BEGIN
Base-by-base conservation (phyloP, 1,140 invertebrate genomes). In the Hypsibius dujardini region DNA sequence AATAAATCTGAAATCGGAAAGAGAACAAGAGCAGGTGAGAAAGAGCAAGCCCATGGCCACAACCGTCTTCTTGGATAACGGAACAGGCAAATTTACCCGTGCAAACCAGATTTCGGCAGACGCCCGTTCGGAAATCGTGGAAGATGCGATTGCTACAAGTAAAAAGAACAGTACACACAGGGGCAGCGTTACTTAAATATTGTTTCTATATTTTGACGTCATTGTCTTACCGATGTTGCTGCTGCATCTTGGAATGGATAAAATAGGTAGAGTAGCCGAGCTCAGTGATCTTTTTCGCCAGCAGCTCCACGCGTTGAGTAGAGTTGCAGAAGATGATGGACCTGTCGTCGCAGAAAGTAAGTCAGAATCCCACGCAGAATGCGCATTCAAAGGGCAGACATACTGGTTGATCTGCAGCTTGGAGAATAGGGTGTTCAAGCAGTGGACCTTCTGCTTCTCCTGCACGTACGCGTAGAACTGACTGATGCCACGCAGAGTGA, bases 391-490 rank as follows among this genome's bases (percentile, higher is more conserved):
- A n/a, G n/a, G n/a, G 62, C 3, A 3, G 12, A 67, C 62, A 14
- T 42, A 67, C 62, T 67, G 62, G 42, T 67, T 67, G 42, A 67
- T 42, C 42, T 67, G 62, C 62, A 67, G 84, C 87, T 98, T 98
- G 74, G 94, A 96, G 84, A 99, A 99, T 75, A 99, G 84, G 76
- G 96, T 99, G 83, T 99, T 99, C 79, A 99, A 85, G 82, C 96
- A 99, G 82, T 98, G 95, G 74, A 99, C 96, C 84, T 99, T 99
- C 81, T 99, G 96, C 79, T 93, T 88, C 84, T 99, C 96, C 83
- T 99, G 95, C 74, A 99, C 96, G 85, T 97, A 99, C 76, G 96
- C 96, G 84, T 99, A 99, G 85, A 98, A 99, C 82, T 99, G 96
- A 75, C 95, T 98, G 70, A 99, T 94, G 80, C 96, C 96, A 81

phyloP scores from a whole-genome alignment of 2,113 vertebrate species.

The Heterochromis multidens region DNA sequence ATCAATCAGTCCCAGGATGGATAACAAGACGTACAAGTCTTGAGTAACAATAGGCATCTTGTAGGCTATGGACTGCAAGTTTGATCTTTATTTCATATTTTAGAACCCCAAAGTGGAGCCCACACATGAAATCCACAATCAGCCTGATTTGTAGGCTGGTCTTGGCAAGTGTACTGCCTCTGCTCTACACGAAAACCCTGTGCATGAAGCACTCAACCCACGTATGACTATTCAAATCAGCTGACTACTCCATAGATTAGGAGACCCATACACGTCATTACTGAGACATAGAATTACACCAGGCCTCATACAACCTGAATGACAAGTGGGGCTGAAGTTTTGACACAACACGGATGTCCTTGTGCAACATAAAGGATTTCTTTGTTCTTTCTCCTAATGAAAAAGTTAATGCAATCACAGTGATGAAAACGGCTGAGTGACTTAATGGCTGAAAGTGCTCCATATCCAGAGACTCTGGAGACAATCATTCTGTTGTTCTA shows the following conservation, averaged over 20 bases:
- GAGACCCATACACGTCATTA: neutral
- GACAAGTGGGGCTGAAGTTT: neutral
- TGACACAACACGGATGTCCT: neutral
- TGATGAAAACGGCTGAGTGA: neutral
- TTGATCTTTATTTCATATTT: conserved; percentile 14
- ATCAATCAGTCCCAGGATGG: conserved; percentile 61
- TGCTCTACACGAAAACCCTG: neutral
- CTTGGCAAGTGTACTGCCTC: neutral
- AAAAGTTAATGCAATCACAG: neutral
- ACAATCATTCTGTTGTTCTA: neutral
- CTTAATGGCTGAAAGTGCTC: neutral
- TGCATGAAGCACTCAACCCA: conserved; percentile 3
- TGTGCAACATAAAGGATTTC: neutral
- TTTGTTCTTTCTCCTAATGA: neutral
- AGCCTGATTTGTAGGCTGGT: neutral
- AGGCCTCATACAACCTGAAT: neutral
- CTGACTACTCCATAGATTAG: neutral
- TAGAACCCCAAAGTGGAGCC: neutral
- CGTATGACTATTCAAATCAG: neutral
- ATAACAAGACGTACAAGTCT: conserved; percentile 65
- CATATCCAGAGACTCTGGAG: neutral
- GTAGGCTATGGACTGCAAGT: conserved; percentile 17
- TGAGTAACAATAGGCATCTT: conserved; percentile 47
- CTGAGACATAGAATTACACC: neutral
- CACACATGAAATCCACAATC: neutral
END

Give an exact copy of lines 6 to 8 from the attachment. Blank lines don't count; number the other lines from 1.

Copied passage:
- G 96, T 99, G 83, T 99, T 99, C 79, A 99, A 85, G 82, C 96
- A 99, G 82, T 98, G 95, G 74, A 99, C 96, C 84, T 99, T 99
- C 81, T 99, G 96, C 79, T 93, T 88, C 84, T 99, C 96, C 83